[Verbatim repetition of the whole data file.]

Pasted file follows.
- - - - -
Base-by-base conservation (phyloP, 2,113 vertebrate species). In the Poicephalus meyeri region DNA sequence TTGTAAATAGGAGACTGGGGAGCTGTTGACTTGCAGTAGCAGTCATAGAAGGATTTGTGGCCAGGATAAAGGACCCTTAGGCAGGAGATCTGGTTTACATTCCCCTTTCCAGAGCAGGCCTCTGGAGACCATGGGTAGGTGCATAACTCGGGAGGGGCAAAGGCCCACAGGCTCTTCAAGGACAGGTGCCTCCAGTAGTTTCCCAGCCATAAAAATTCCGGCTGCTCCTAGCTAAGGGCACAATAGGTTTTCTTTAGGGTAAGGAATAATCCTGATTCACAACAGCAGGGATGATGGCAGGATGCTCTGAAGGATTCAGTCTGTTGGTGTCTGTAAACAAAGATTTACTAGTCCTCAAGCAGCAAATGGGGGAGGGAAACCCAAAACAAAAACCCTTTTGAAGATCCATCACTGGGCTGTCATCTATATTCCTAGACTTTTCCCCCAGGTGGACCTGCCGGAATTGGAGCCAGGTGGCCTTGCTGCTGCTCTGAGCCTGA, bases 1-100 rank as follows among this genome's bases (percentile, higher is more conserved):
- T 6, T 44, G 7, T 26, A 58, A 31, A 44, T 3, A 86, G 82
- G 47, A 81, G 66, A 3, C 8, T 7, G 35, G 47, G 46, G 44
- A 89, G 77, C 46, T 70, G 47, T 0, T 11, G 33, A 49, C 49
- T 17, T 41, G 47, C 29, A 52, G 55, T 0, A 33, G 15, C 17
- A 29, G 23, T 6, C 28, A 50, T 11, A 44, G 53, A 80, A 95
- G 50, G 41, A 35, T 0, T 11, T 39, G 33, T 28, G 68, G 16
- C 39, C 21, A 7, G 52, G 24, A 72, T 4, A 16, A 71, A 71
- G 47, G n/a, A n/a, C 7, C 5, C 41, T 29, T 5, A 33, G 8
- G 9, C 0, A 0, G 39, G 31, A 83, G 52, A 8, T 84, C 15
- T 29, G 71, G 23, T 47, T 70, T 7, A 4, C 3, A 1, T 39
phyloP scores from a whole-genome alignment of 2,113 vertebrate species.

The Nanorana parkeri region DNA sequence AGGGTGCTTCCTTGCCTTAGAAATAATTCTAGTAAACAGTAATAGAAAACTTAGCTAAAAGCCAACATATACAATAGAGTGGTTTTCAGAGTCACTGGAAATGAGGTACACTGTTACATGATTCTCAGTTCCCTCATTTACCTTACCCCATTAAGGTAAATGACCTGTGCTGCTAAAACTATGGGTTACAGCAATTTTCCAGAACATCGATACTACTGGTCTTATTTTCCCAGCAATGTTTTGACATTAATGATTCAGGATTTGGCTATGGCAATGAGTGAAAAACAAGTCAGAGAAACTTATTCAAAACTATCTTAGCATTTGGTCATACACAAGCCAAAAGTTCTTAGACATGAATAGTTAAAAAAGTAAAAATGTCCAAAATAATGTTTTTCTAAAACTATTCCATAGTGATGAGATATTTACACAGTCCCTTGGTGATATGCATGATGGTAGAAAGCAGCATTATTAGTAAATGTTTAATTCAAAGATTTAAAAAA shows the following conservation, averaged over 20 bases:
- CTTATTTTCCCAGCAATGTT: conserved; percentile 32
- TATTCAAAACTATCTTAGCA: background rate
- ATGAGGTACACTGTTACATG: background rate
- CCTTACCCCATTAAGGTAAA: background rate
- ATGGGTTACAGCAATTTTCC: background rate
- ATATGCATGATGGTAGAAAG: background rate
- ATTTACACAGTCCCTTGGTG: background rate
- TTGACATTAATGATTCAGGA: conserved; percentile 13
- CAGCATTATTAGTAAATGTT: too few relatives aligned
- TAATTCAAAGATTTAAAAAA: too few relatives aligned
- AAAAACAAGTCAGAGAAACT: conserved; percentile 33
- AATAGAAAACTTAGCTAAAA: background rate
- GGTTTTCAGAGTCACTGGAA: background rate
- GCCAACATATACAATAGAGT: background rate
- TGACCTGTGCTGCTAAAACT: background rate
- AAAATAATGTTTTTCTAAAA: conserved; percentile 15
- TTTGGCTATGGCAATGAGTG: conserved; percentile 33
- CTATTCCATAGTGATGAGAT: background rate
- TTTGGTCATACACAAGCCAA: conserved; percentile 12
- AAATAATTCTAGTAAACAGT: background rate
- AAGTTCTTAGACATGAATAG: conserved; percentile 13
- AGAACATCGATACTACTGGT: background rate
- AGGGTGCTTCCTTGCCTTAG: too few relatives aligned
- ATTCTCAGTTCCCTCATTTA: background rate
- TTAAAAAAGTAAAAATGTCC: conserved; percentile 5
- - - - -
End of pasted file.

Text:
Base-by-base conservation (phyloP, 2,113 vertebrate species). In the Poicephalus meyeri region DNA sequence TTGTAAATAGGAGACTGGGGAGCTGTTGACTTGCAGTAGCAGTCATAGAAGGATTTGTGGCCAGGATAAAGGACCCTTAGGCAGGAGATCTGGTTTACATTCCCCTTTCCAGAGCAGGCCTCTGGAGACCATGGGTAGGTGCATAACTCGGGAGGGGCAAAGGCCCACAGGCTCTTCAAGGACAGGTGCCTCCAGTAGTTTCCCAGCCATAAAAATTCCGGCTGCTCCTAGCTAAGGGCACAATAGGTTTTCTTTAGGGTAAGGAATAATCCTGATTCACAACAGCAGGGATGATGGCAGGATGCTCTGAAGGATTCAGTCTGTTGGTGTCTGTAAACAAAGATTTACTAGTCCTCAAGCAGCAAATGGGGGAGGGAAACCCAAAACAAAAACCCTTTTGAAGATCCATCACTGGGCTGTCATCTATATTCCTAGACTTTTCCCCCAGGTGGACCTGCCGGAATTGGAGCCAGGTGGCCTTGCTGCTGCTCTGAGCCTGA, bases 1-100 rank as follows among this genome's bases (percentile, higher is more conserved):
- T 6, T 44, G 7, T 26, A 58, A 31, A 44, T 3, A 86, G 82
- G 47, A 81, G 66, A 3, C 8, T 7, G 35, G 47, G 46, G 44
- A 89, G 77, C 46, T 70, G 47, T 0, T 11, G 33, A 49, C 49
- T 17, T 41, G 47, C 29, A 52, G 55, T 0, A 33, G 15, C 17
- A 29, G 23, T 6, C 28, A 50, T 11, A 44, G 53, A 80, A 95
- G 50, G 41, A 35, T 0, T 11, T 39, G 33, T 28, G 68, G 16
- C 39, C 21, A 7, G 52, G 24, A 72, T 4, A 16, A 71, A 71
- G 47, G n/a, A n/a, C 7, C 5, C 41, T 29, T 5, A 33, G 8
- G 9, C 0, A 0, G 39, G 31, A 83, G 52, A 8, T 84, C 15
- T 29, G 71, G 23, T 47, T 70, T 7, A 4, C 3, A 1, T 39
phyloP scores from a whole-genome alignment of 2,113 vertebrate species.

The Nanorana parkeri region DNA sequence AGGGTGCTTCCTTGCCTTAGAAATAATTCTAGTAAACAGTAATAGAAAACTTAGCTAAAAGCCAACATATACAATAGAGTGGTTTTCAGAGTCACTGGAAATGAGGTACACTGTTACATGATTCTCAGTTCCCTCATTTACCTTACCCCATTAAGGTAAATGACCTGTGCTGCTAAAACTATGGGTTACAGCAATTTTCCAGAACATCGATACTACTGGTCTTATTTTCCCAGCAATGTTTTGACATTAATGATTCAGGATTTGGCTATGGCAATGAGTGAAAAACAAGTCAGAGAAACTTATTCAAAACTATCTTAGCATTTGGTCATACACAAGCCAAAAGTTCTTAGACATGAATAGTTAAAAAAGTAAAAATGTCCAAAATAATGTTTTTCTAAAACTATTCCATAGTGATGAGATATTTACACAGTCCCTTGGTGATATGCATGATGGTAGAAAGCAGCATTATTAGTAAATGTTTAATTCAAAGATTTAAAAAA shows the following conservation, averaged over 20 bases:
- CTTATTTTCCCAGCAATGTT: conserved; percentile 32
- TATTCAAAACTATCTTAGCA: background rate
- ATGAGGTACACTGTTACATG: background rate
- CCTTACCCCATTAAGGTAAA: background rate
- ATGGGTTACAGCAATTTTCC: background rate
- ATATGCATGATGGTAGAAAG: background rate
- ATTTACACAGTCCCTTGGTG: background rate
- TTGACATTAATGATTCAGGA: conserved; percentile 13
- CAGCATTATTAGTAAATGTT: too few relatives aligned
- TAATTCAAAGATTTAAAAAA: too few relatives aligned
- AAAAACAAGTCAGAGAAACT: conserved; percentile 33
- AATAGAAAACTTAGCTAAAA: background rate
- GGTTTTCAGAGTCACTGGAA: background rate
- GCCAACATATACAATAGAGT: background rate
- TGACCTGTGCTGCTAAAACT: background rate
- AAAATAATGTTTTTCTAAAA: conserved; percentile 15
- TTTGGCTATGGCAATGAGTG: conserved; percentile 33
- CTATTCCATAGTGATGAGAT: background rate
- TTTGGTCATACACAAGCCAA: conserved; percentile 12
- AAATAATTCTAGTAAACAGT: background rate
- AAGTTCTTAGACATGAATAG: conserved; percentile 13
- AGAACATCGATACTACTGGT: background rate
- AGGGTGCTTCCTTGCCTTAG: too few relatives aligned
- ATTCTCAGTTCCCTCATTTA: background rate
- TTAAAAAAGTAAAAATGTCC: conserved; percentile 5